Statistical study of rapid mechanodependent cell movements in deformed explants of african clawed frog Xenopus laevis embryonic tissues
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Computer analysis of artificially deformed (stretched or compressed) double explants (sandwiches) of the blastocoel roof (BRs) and suprablastoporal region (SBRs) of African clawed frog Xenopus laevis early gastrula has been performed using frames of time-lapse microfilming. During the first 14 min after cutting off, the velocities and displacement angles of several hundreds of cells relative to one another, as well as to fixed points and the extension axis, were measured in the control and deformed samples. It has been found that the deformation of samples leads to a rapid reorientation of large cell masses and increase in the velocities of movements along the extension axes or perpendicularly to the compression axes. In addition, an increase in the velocities of mutual cell displacements in the stretched BRs and cell convergence to the extension axes have been observed. Comparison of different angular sectors demonstrates a statistically significant positive correlation between the mean velocities of cell movements and the number of cells moving within an individual sector. This suggests cooperativity of mechanodependent cell movements. In general, these results demonstrate an important role of mechanical factors in regulation of collective cell movements.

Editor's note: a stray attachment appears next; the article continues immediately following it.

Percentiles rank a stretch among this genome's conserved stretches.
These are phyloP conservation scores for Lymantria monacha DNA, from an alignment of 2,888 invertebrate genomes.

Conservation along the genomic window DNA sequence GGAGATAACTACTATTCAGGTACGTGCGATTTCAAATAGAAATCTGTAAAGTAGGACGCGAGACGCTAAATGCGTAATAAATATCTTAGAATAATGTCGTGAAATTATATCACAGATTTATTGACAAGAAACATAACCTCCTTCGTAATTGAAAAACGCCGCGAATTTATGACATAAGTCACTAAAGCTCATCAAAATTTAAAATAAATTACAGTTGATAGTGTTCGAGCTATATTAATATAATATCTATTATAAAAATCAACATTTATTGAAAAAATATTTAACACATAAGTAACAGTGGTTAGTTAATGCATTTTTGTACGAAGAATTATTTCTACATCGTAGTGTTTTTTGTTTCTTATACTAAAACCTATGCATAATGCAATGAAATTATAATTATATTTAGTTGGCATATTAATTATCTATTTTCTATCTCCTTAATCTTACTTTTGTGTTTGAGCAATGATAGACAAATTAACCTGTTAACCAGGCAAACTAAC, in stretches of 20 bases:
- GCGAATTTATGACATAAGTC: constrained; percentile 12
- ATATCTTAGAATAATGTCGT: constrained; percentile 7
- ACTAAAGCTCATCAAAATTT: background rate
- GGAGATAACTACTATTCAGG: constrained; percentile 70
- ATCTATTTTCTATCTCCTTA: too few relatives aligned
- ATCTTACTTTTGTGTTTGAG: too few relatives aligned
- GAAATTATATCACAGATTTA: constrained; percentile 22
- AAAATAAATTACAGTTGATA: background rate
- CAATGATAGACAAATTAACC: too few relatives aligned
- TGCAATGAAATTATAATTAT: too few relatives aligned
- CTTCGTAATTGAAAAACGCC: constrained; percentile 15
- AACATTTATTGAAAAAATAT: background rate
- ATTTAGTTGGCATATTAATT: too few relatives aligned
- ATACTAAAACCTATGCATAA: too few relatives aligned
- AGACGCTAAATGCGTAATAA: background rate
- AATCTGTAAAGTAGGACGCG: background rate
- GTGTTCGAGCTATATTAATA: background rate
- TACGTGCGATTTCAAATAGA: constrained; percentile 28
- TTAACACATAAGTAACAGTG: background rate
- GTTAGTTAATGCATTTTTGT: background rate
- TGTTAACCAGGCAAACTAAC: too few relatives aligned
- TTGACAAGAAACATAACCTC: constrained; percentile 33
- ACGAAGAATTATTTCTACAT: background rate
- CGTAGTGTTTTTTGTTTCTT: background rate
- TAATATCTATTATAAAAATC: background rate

Keywordscell movements mechanical tensions cooperativity Xenopus laevis gastrula
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